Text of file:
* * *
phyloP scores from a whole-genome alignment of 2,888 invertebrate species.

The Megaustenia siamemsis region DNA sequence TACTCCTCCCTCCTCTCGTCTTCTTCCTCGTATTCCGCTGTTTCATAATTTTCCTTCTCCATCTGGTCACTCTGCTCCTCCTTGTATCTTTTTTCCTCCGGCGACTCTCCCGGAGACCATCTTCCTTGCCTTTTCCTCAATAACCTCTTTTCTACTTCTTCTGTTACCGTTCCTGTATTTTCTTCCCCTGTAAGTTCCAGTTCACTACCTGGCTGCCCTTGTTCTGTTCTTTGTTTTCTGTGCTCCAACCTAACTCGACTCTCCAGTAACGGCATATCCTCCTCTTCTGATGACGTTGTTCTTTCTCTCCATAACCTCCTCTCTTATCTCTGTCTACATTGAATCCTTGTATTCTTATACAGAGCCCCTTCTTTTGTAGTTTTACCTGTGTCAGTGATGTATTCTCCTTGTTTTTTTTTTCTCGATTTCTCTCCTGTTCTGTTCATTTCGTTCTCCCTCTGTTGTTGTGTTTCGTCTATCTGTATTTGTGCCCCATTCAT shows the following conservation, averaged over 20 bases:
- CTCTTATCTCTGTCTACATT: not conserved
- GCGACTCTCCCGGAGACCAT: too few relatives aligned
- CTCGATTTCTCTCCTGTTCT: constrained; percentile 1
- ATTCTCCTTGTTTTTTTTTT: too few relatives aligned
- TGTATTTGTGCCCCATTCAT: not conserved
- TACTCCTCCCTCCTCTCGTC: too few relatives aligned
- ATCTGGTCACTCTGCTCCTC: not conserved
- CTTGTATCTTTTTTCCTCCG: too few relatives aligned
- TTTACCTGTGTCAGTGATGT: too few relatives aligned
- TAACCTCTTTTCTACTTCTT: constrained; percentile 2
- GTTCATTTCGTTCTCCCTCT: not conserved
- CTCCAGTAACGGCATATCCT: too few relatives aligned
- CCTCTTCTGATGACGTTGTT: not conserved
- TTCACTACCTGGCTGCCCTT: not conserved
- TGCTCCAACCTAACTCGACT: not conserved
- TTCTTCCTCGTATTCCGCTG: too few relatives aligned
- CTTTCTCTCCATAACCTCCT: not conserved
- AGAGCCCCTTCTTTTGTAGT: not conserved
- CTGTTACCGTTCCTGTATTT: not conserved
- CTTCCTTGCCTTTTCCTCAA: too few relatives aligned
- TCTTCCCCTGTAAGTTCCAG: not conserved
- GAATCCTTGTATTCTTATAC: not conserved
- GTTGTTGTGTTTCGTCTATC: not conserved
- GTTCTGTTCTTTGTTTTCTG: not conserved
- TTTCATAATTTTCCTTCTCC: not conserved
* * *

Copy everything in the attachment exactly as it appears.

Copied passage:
phyloP scores from a whole-genome alignment of 2,888 invertebrate species.

The Megaustenia siamemsis region DNA sequence TACTCCTCCCTCCTCTCGTCTTCTTCCTCGTATTCCGCTGTTTCATAATTTTCCTTCTCCATCTGGTCACTCTGCTCCTCCTTGTATCTTTTTTCCTCCGGCGACTCTCCCGGAGACCATCTTCCTTGCCTTTTCCTCAATAACCTCTTTTCTACTTCTTCTGTTACCGTTCCTGTATTTTCTTCCCCTGTAAGTTCCAGTTCACTACCTGGCTGCCCTTGTTCTGTTCTTTGTTTTCTGTGCTCCAACCTAACTCGACTCTCCAGTAACGGCATATCCTCCTCTTCTGATGACGTTGTTCTTTCTCTCCATAACCTCCTCTCTTATCTCTGTCTACATTGAATCCTTGTATTCTTATACAGAGCCCCTTCTTTTGTAGTTTTACCTGTGTCAGTGATGTATTCTCCTTGTTTTTTTTTTCTCGATTTCTCTCCTGTTCTGTTCATTTCGTTCTCCCTCTGTTGTTGTGTTTCGTCTATCTGTATTTGTGCCCCATTCAT shows the following conservation, averaged over 20 bases:
- CTCTTATCTCTGTCTACATT: not conserved
- GCGACTCTCCCGGAGACCAT: too few relatives aligned
- CTCGATTTCTCTCCTGTTCT: constrained; percentile 1
- ATTCTCCTTGTTTTTTTTTT: too few relatives aligned
- TGTATTTGTGCCCCATTCAT: not conserved
- TACTCCTCCCTCCTCTCGTC: too few relatives aligned
- ATCTGGTCACTCTGCTCCTC: not conserved
- CTTGTATCTTTTTTCCTCCG: too few relatives aligned
- TTTACCTGTGTCAGTGATGT: too few relatives aligned
- TAACCTCTTTTCTACTTCTT: constrained; percentile 2
- GTTCATTTCGTTCTCCCTCT: not conserved
- CTCCAGTAACGGCATATCCT: too few relatives aligned
- CCTCTTCTGATGACGTTGTT: not conserved
- TTCACTACCTGGCTGCCCTT: not conserved
- TGCTCCAACCTAACTCGACT: not conserved
- TTCTTCCTCGTATTCCGCTG: too few relatives aligned
- CTTTCTCTCCATAACCTCCT: not conserved
- AGAGCCCCTTCTTTTGTAGT: not conserved
- CTGTTACCGTTCCTGTATTT: not conserved
- CTTCCTTGCCTTTTCCTCAA: too few relatives aligned
- TCTTCCCCTGTAAGTTCCAG: not conserved
- GAATCCTTGTATTCTTATAC: not conserved
- GTTGTTGTGTTTCGTCTATC: not conserved
- GTTCTGTTCTTTGTTTTCTG: not conserved
- TTTCATAATTTTCCTTCTCC: not conserved